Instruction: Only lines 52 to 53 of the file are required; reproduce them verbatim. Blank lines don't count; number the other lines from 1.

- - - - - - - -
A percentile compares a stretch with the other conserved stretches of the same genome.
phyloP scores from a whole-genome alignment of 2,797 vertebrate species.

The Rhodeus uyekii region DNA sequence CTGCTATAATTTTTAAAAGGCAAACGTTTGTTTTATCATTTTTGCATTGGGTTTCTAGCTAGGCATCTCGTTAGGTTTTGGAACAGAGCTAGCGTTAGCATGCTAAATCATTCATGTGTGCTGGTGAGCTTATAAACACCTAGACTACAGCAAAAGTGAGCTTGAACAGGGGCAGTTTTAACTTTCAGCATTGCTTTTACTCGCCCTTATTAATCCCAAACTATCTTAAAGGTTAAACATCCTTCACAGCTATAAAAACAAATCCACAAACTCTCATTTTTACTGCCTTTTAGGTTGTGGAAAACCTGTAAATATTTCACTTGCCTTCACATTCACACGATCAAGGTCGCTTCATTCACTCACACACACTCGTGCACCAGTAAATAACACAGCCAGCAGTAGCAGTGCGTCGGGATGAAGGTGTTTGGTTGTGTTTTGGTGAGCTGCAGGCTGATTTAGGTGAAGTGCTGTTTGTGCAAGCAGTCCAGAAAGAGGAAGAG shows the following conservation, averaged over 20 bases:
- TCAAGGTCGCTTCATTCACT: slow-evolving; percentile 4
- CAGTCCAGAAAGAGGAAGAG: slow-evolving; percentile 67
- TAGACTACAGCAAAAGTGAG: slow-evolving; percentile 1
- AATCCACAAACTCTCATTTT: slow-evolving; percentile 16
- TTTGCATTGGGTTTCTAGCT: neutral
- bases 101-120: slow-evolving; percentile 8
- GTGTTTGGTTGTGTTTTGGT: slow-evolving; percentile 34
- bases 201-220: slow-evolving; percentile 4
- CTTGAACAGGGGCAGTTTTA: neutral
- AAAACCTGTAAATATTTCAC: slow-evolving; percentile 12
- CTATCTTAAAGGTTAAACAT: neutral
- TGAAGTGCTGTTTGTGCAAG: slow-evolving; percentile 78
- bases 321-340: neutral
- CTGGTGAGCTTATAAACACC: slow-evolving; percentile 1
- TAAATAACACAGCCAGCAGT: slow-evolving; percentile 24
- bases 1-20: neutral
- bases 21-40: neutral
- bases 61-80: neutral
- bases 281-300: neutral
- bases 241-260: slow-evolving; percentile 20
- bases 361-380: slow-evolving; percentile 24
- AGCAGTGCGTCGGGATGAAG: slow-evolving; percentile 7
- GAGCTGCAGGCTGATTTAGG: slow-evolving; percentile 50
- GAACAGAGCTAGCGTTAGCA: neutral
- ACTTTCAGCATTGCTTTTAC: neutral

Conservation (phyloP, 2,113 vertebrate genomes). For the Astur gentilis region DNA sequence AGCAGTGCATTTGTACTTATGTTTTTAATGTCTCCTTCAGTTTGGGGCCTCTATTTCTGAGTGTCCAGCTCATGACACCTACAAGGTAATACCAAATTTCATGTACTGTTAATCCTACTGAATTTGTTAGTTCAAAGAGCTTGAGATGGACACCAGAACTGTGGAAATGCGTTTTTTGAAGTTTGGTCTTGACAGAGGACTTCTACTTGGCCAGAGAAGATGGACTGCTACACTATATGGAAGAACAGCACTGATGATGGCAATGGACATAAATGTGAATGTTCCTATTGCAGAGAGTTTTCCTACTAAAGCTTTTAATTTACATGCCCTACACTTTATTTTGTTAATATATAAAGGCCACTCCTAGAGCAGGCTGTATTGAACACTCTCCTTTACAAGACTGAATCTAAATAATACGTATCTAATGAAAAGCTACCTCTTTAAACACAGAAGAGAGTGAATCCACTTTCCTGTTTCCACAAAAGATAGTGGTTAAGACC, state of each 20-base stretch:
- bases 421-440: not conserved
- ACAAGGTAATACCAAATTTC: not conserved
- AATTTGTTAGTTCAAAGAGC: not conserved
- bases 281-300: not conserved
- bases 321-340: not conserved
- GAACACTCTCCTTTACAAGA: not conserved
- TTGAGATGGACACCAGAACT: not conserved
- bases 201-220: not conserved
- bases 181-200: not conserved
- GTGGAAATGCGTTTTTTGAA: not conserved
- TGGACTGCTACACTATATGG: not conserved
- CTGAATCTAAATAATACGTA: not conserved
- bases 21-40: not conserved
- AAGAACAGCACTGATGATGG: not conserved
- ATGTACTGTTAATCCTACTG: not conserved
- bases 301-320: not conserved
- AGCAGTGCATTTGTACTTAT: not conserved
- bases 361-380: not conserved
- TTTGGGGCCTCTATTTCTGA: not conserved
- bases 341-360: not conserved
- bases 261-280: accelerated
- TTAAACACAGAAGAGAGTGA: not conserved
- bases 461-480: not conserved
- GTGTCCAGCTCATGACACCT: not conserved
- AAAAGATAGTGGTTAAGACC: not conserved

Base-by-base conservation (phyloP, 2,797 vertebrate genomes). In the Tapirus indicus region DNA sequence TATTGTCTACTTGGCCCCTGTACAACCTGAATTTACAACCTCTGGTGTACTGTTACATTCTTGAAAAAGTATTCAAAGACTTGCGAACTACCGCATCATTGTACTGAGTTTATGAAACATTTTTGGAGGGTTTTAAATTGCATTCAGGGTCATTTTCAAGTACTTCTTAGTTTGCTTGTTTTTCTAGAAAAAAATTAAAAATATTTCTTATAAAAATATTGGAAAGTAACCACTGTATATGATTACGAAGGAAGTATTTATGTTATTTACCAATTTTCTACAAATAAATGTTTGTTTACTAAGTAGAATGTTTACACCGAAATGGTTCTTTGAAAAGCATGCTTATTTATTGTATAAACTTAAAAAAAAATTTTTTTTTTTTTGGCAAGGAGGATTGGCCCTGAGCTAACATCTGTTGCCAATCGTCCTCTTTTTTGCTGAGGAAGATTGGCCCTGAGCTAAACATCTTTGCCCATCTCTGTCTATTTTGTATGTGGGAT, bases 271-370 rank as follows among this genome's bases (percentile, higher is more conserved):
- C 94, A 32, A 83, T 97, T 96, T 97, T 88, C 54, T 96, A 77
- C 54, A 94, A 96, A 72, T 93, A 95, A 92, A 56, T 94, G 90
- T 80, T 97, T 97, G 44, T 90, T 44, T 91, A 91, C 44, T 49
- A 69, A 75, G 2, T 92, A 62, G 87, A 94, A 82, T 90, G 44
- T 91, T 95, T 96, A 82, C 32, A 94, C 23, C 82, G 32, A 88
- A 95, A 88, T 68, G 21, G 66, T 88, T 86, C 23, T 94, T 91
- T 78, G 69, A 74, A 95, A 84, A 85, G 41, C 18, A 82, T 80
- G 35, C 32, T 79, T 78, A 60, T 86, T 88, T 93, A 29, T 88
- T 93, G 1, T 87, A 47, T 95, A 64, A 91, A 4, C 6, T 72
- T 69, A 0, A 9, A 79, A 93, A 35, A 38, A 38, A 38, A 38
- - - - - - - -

- bases 461-480: not conserved
- GTGTCCAGCTCATGACACCT: not conserved